Back in the early 80s, Chilean writer Isabel Allende emerged with her first narrative novel, “The House of the Spirits” which exemplifies magical realism. And, magic it was! Translated into an astonishing 37 languages, the vividly-written book tells the story of four generations of a family – weaving in a tale of peasants, spiritualists and lovers with themes of betrayal, paranormal powers, curses, revenge, dictatorship, forgiveness and so much more.

An excerpt from her novel: “After a week with no word from the flying uncle, people began to speculate that he had gone so high that he had disappeared into outer space, and the ignorant suggested he would reach the moon. With a mixture of sadness and relief, Severo decided that his brother-in-law and his machine must have fallen into some hidden crevice of the cordillera, where they would never be found. Nivea wept disconsolately and lit candles to San Antonio, patron of lost objects. Severo opposed the idea of having masses said, because he did not believe in them as a way of getting into heaven, much less of returning to earth, and he maintained that masses and religious vows, like the selling of indulgences, images, and scapulars, were a dishonest business. Because of his attitude, Nivea and Nana had the children say the rosary behind their father’s back for nine days.”

Allende has written over twenty works of fiction and nonfiction, and taught at several colleges. Winning countless awards, the esteemed author received the Presidential Medal of Freedom from President Obama in 2014.













Sandra Cisneros’ work introduced me to the Chicana identity and voice, and I’ve been intrigued ever since. She debuted her lyrical coming-of-age work, “The House on Mango Street” in 1984. The New York Times best-selling book (that sold over six million copies) is deeply moving – unfolding throughout vignettes told by the protagonist, Esperanza. The desperate young teen is living in Chicago, moving around often, living between two cultures, dealing with misogyny and experiencing the trauma of poverty and puberty.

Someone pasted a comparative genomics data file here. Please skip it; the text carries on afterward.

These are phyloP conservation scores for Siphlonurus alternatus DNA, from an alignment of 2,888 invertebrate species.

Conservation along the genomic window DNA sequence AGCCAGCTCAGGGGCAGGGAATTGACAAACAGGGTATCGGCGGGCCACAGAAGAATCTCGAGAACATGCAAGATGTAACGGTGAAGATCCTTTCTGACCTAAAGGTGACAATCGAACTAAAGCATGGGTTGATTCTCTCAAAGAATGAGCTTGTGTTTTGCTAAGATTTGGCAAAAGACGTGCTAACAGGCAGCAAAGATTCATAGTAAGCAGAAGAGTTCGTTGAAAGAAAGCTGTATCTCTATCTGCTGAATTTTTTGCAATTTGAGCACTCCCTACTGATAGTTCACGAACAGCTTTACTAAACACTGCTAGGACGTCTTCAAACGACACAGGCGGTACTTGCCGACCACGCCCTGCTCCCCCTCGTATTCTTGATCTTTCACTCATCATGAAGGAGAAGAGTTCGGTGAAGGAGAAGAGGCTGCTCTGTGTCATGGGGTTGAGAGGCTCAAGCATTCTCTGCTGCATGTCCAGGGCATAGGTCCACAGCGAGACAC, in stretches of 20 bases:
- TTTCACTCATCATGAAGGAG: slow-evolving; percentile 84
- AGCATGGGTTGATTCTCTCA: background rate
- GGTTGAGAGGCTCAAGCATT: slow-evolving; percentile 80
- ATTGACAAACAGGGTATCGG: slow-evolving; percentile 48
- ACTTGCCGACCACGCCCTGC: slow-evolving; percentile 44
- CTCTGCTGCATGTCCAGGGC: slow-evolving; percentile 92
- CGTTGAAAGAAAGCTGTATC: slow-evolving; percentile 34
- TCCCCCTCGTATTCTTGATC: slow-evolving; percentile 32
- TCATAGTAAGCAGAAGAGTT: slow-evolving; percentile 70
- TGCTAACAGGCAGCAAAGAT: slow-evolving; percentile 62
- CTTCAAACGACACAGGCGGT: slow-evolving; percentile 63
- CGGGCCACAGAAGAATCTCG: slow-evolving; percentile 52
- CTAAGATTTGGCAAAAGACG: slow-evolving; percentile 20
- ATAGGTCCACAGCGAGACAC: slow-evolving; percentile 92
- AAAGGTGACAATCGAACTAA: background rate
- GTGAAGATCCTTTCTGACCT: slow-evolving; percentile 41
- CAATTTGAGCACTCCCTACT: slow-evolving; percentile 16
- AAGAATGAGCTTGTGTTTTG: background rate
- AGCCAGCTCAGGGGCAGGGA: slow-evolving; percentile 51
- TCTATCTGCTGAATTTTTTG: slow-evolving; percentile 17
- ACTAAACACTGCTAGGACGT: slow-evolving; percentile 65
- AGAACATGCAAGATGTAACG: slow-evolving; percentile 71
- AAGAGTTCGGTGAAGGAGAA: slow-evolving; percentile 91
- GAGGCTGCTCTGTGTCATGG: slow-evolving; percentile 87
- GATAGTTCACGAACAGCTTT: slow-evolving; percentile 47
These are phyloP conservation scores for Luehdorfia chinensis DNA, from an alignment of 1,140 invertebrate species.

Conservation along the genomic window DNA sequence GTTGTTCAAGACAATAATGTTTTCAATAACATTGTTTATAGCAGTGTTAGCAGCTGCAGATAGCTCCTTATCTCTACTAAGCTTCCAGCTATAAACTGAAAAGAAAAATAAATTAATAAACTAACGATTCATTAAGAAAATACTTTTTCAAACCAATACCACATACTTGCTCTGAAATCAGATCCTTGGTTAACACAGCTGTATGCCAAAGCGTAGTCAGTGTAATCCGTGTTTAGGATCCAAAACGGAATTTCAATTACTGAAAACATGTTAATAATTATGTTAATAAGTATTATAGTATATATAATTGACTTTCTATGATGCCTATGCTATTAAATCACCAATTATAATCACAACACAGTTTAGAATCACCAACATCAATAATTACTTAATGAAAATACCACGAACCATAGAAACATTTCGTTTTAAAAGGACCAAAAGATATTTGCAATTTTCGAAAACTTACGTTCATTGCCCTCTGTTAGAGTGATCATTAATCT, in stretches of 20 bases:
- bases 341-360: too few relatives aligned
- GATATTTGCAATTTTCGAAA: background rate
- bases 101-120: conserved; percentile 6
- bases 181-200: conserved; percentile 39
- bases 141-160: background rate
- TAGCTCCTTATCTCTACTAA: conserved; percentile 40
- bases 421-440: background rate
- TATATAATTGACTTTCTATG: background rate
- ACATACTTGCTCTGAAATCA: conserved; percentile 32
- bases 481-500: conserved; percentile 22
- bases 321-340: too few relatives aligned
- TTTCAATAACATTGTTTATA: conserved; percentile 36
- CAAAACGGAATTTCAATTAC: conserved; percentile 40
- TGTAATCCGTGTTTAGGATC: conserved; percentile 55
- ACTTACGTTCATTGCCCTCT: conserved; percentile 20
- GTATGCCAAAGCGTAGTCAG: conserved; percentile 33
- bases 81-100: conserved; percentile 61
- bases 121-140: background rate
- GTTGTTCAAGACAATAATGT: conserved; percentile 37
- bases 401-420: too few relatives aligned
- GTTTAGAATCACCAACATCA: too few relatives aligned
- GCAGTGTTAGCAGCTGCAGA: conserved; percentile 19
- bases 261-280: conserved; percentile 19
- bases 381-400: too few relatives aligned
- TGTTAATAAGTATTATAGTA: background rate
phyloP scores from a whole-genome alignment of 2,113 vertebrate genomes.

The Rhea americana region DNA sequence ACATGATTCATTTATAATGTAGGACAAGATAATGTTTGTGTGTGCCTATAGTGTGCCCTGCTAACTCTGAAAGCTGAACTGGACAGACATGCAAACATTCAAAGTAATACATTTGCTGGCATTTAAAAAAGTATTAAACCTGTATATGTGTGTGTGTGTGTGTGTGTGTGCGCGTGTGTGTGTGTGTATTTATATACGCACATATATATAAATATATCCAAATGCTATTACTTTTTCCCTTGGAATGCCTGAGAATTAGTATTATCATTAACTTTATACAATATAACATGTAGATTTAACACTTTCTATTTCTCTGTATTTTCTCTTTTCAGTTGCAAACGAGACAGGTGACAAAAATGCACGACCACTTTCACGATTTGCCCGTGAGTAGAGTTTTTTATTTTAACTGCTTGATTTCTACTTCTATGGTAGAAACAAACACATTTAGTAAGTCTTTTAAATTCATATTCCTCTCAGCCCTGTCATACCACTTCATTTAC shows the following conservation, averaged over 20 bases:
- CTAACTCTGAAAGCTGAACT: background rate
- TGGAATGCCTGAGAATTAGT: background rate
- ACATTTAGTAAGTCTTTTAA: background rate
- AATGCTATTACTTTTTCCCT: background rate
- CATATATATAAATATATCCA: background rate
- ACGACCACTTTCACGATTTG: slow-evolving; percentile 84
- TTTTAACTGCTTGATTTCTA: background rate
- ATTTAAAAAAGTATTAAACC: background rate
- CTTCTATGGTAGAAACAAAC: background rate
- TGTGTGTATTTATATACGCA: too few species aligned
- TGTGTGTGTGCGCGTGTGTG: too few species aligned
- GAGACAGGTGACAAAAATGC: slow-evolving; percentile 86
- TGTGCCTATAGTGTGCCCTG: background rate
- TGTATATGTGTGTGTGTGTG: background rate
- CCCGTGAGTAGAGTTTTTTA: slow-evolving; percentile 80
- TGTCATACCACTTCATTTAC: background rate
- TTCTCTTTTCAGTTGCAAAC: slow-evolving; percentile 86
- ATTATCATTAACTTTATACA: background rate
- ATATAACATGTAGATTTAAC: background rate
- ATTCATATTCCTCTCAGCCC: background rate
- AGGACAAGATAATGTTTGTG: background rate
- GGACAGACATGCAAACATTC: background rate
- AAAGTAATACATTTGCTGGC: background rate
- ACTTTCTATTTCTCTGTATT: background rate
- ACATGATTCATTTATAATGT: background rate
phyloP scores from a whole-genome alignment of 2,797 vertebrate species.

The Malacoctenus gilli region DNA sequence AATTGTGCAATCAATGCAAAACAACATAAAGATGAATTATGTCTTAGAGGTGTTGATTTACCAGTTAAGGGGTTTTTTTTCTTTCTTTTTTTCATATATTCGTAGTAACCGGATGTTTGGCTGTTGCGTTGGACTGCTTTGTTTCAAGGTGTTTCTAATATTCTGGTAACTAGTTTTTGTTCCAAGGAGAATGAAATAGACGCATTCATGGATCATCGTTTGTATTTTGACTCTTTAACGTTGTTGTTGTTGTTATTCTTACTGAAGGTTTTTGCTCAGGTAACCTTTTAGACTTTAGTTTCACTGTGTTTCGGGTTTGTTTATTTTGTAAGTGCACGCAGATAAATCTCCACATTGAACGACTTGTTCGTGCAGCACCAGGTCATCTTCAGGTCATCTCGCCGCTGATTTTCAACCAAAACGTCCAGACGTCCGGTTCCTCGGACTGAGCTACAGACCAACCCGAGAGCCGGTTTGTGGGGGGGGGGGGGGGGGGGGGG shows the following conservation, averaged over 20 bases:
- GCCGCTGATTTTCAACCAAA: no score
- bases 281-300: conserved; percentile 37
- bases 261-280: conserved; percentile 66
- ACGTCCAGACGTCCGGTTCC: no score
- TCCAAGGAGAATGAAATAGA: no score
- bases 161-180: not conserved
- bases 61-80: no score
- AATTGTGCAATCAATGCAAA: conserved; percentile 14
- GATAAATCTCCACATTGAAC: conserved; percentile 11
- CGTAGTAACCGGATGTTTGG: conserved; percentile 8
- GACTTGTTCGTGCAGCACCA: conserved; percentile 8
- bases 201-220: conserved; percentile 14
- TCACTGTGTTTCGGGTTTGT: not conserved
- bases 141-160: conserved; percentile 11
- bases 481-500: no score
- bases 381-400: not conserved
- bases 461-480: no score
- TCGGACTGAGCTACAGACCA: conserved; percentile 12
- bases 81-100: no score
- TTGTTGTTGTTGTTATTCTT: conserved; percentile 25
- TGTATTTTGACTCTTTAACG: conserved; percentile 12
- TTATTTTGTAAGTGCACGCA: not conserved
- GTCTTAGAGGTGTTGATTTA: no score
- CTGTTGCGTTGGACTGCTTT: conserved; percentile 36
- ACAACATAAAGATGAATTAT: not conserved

An excerpt from her novel’s vignette, “My Name”: “In English my name means hope. In Spanish it means too many letters. It means sadness, it means waiting. It is like the number nine. A muddy color. It is the Mexican records my father plays on Sunday mornings when he is shaving, songs like sobbing. It was my great-grandmother’s name and now it is mine. She was a horse woman too, born like me in the Chinese year of the horse–which is supposed to be bad luck if you’re born female-but I think this is a Chinese lie because the Chinese, like the Mexicans, don’t like their women strong.”

Cisneros has authored eleven books, and was awarded National Endowment for the Arts Literature Fellowships twice. A pioneer author who writes in a bilingual style, she has received the National Medal of Arts from President Obama in 2015.

Consejito: Take a chance, step outside the norm and cross book genres. Expand your horizons, and delve into something new. Seriously, you might be surprised to discover a terrific read!











Puerto Rican writer Esmeralda Santiago has created documentaries and authored several novels, essays and screenplays. But, it’s her memoirs (three installments) that captured me. The first, “When I was Puerto Rican” came out in 1993 and began the coming-of-age story of her teenage life – the eldest of eleven children, the bad blood between her parents, leaving a metal shack home in Puerto Rico in hopes of a better life in the U.S., the political history between the two places, dealing with racism and welfare, assimilating to a new environment and language, moving over twenty times in twenty-one years, surviving the mean city streets and eventually being accepted to the Performing Arts High School.

An excerpt from her novel: “My family had never had a Christmas tree, but I remembered how once I had helped Papi wind colored lights around the eggplant bush that divided our land from Doña Ana’s. We started at the bottom and wound the wire with tiny red bulbs around and around until we ran out; then Papi plugged another cord to it and we kept going until the branches hung heavy with light and the bush looked like it was on fire.”

Santiago’s second installment, “Almost a Woman” continues the story of adolescence where the first book based on her girlhood left off. And, the third and final memoir, “The Turkish Lover” follows the journey of her life. She left New York to be in the arms of a man eighteen years her senior – Ulvi Dogan, a Turkish filmmaker, multi-lingual and tyrannical intellectual, an exciting lover and womanizing world traveler with whom she’d be in a heartbreaking seven-year relationship. She eventually left him, and graduated magna cum laude from Harvard University. The accomplished author’s book, “Almost a Woman” won the Alex Award from the American Library Association, and was adapted into a Peabody Award-winning film for PBS Masterpiece Theatre. Santiago received her M.F.A. in fiction writing from Sarah Lawrence College, and was awarded honorary doctorates from Trinity University, Pace University, Metropolitan College and Universidad de Puerto Rico. Talk about a whirlwind of a life!










Chicas, tell me, have you read books by these authors? If so, which ones? And, who are some of your other favorite Latina writers? Please share as I’d love to hear from you!


Mamá decía, “El buen libro, de las penas es alivio.”